7. The new constitution has innumerable flaws and does not promise to ensure inclusive, free and fair elections. It is perceived by national and international observers that, if the elections are conducted within the framework of a questionable constitution and according to the restrictive provisions in the Political Parties Registration Law, the military’s power will only be entrenched even after the election. As the constitutional provisions reserve a quarter of the seats in national and regional legislatures for the military, it will create a powerful national defense and security council controlled by the commander-in-chief, who can wield extraordinary powers.

8. In Myanmar, which has been ethnically, socially and politically divided, any national reconciliation and democratic transition process should be based on essential processes that will uphold the fundamental freedoms and rights of all citizens. It is the responsibility of a credible government and an independent election commission to create favorable conditions to allow free participation of all citizens in the elections.

9. Multiparty representation and unobstructed participation in the electoral process, a free media, freedom of expression and an independent election commission are fundamental parts of a free and fair election process. While the top military leaders have stepped down from their positions to contest in the election, several opposition politicians still are being held as prisoners. Even before the date of the elections was announced, the military-backed ‘Union Solidarity and Development Party’ began to campaign across the country, including on all state-owned television channels and other government-controlled media.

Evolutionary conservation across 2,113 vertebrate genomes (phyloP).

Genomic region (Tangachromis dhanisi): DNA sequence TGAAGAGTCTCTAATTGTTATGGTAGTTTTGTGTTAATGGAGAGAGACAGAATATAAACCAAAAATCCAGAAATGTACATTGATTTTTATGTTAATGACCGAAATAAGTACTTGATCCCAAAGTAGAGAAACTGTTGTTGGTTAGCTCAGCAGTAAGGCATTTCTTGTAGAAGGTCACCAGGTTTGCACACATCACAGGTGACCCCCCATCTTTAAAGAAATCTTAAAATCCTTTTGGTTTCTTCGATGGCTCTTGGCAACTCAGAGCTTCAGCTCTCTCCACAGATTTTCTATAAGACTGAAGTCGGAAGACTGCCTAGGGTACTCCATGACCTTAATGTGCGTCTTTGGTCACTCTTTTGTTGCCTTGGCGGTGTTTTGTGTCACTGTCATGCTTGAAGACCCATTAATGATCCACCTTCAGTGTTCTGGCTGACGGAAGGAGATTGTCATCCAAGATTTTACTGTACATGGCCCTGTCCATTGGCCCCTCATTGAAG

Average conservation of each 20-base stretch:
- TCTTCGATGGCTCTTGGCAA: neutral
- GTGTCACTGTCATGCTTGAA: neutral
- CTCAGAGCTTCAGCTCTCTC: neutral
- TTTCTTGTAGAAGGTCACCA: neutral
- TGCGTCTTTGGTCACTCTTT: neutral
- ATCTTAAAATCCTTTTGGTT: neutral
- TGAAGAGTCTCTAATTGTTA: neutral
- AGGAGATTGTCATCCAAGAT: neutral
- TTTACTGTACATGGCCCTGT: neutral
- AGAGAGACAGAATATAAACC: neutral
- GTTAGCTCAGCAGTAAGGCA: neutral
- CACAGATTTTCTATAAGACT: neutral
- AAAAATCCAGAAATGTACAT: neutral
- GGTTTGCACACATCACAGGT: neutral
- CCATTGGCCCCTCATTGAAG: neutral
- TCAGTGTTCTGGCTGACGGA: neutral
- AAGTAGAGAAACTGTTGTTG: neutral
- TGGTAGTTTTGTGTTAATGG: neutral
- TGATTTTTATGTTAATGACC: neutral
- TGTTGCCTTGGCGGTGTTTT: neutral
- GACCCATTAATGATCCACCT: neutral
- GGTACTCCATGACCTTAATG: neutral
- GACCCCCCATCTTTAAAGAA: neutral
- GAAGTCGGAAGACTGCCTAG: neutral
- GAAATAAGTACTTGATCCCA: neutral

10. The international community has unequivocally stated that unless all political prisoners are released and allowed full participation in the campaign and polling process, the elections will have neither legitimacy nor credibility. Various governments and international and regional civil society organizations have stated that the planned elections cannot be free and fair under existing conditions. Specific constitutional provisions reserve seats for the military in both houses of parliament and key ministries, which ensures that current and former military officials will dominate when a new government is formed.

Against this background of mounting concerns about the situation in Myanmar, the executive committee of the World Council of Churches, meeting in Musselburgh/Edinburgh, Scotland, 14-17 September 2010:

A. Urges the Myanmar authorities to take adequate measures to hold inclusive, free and fair elections, allow for the presence of international election observers, release all political prisoners without delay, respect fundamental freedoms for all, and that military rulers amend electoral laws to allow political equity;

B. Requests the ASEAN (Association of South East Asian Nations) countries to call on the authorities in Myanmar to ensure that the election is free, fair and effective as a mechanism to further accelerate progress in the implementation of the roadmap for national reconciliation and democracy.

Approved by consensus by the WCC Executive Committee, 17 September, 2010, Musselburgh/Edinburgh, Scotland.